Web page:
Based on the VATS Group Registry Platform (12), a new section of the VATS Group Registry is created. A dedicated Commission with interest in implementing ERAS/fast track in Thoracic Surgery has developed the series of indicators according to ERAS Society standards. Based on the experiences of other surgical subspecialties and the available limited literature, the VATS Group dedicated Commission has developed possible ERAS protocols to be followed as instructions to manage patients undergoing VATS anatomical pulmonary resections.
The Registry allows for a prospective collection of data and possible analysis of effectiveness, feasibility and weakness of ERAS/fast track in pulmonary resection.
The functional page, already present in the VATS Group Registry, has been edited in the ERAS platform. The Preoperative Patient Health Engagement scale (PHE-s) was added and represents a mandatory indicator to put in the patient’s records otherwise the subject is automatically indicated as out of the protocol (Figure 2).
Perioperative management and nutritional support data need to be reported as part of the ERAS perioperative course of actions. Anemia and malnutrition are of crucial importance. Information regarding anemia and its management must be reported as well as preoperative fasting, postoperative nutrition resume, fluid balance and post-operative mobilization. Variables are expressed as a choice between two mutually exclusive possibilities (Figure 3).
Physiotherapy represents a momentous issue in the ERAS methodology, so a dedicated page is provided with a series of mandatory data that represent possible causes of ERAS protocol failure if not submitted to patients during the perioperative period. Information regarding the preoperative physiotherapy management, preparation to surgery, type of exercise and service provided as well as number and timing of physiotherapy sessions are the requested information to be put in the registry (Figure 4).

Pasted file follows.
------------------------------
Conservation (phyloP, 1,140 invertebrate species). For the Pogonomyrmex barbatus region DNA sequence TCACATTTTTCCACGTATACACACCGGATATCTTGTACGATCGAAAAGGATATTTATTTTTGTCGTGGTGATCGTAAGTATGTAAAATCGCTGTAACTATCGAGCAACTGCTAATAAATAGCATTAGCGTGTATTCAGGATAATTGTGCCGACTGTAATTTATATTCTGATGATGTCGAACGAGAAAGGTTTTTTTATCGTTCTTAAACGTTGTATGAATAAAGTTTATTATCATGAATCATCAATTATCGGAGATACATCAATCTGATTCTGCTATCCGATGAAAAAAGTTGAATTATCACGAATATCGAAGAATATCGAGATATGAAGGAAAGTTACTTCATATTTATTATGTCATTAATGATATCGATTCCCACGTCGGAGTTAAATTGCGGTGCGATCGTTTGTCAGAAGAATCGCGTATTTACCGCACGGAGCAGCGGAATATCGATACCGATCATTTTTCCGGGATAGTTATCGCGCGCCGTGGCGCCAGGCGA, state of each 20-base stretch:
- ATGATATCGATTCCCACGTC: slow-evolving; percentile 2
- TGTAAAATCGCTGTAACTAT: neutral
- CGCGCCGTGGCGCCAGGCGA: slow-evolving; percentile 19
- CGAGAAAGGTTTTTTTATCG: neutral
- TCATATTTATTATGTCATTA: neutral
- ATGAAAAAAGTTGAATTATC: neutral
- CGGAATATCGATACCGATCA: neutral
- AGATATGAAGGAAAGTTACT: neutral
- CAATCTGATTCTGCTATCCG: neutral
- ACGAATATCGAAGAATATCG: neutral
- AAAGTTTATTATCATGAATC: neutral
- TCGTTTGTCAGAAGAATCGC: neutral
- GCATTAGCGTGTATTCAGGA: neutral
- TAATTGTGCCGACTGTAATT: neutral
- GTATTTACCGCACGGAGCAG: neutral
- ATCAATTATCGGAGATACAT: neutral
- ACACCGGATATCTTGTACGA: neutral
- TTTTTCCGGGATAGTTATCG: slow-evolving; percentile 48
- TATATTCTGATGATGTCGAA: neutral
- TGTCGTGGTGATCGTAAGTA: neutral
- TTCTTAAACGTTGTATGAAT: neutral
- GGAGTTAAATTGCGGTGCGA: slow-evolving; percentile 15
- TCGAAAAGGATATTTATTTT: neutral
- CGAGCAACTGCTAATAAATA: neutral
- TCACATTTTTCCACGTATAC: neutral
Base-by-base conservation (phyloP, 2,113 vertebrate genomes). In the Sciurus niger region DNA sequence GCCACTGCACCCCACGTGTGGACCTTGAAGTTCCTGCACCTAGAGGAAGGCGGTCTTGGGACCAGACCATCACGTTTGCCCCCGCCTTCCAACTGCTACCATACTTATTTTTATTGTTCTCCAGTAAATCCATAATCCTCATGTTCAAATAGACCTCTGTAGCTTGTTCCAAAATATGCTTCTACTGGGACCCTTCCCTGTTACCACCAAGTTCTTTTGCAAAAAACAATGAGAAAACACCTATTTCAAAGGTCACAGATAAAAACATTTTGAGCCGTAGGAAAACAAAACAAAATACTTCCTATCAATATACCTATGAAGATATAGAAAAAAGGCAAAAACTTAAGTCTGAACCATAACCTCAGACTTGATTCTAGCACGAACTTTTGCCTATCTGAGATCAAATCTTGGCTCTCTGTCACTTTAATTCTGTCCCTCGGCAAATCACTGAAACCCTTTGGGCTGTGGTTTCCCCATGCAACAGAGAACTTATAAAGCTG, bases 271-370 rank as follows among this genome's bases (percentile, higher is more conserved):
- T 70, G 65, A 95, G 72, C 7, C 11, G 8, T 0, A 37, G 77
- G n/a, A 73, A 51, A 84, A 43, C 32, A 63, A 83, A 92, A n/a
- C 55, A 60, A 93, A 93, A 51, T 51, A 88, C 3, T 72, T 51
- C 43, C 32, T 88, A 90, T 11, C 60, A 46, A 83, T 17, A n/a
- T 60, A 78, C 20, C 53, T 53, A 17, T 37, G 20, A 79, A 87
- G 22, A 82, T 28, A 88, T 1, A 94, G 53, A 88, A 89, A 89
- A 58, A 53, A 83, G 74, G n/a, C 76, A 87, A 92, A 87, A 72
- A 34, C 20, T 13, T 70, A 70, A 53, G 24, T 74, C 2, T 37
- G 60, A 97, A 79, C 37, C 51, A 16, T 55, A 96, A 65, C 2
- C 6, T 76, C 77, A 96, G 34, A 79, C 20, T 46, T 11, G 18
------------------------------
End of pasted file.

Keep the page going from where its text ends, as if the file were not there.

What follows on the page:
Anesthesiology protocols have been developed in many surgical specialties. Being so, to analyze different strategies for intraoperative management, especially concerning circulation, ventilation and drugs is considered promising for further critical analysis (Figure 5).
Surgery must be performed according to VATS criteria and several additional rules are proposed in the protocol. Only one chest tube with or without suction is admitted for the ERAS VATS surgery with a maximal time span of maximum 72 hours. Intraoperative air leaks must be reported and treated with sealants eventually (Figure 6).
Analgesia is a crucial issue for ERAS methodology. Mandatory acknowledgements are: scheduled pain evaluation, loco-regional analgesic technique to be performed and systemic analgesic adjuvant if necessary. A series of details regarding the techniques and timing of administration of analgesics are required (Figure 7).
At discharge, patient engagement and pain are the two subjective indicators asked. All the other information concerns the chest tube management and the day of discharge. Considering the objective of ERAS to enhance a fast track, the cut off day for a supposed successful ERAS VATS lobectomy is postoperative day 4 (Figure 8).
The Registry is finally closed with the follow up pages. Already present in the original VATS Group database, data regarding facts happening during the first 30 days post-operatively are required. In this page, two items are added to the original database version according to ERAS Society guidelines: patients engagement and self-assessment of the goals accomplished during the recovery period. In case of return to hospital for events that require new admission for any kind of medical procedure, the patient is automatically marked as a patient in which the ERAS route has been fallacious (Figure 9).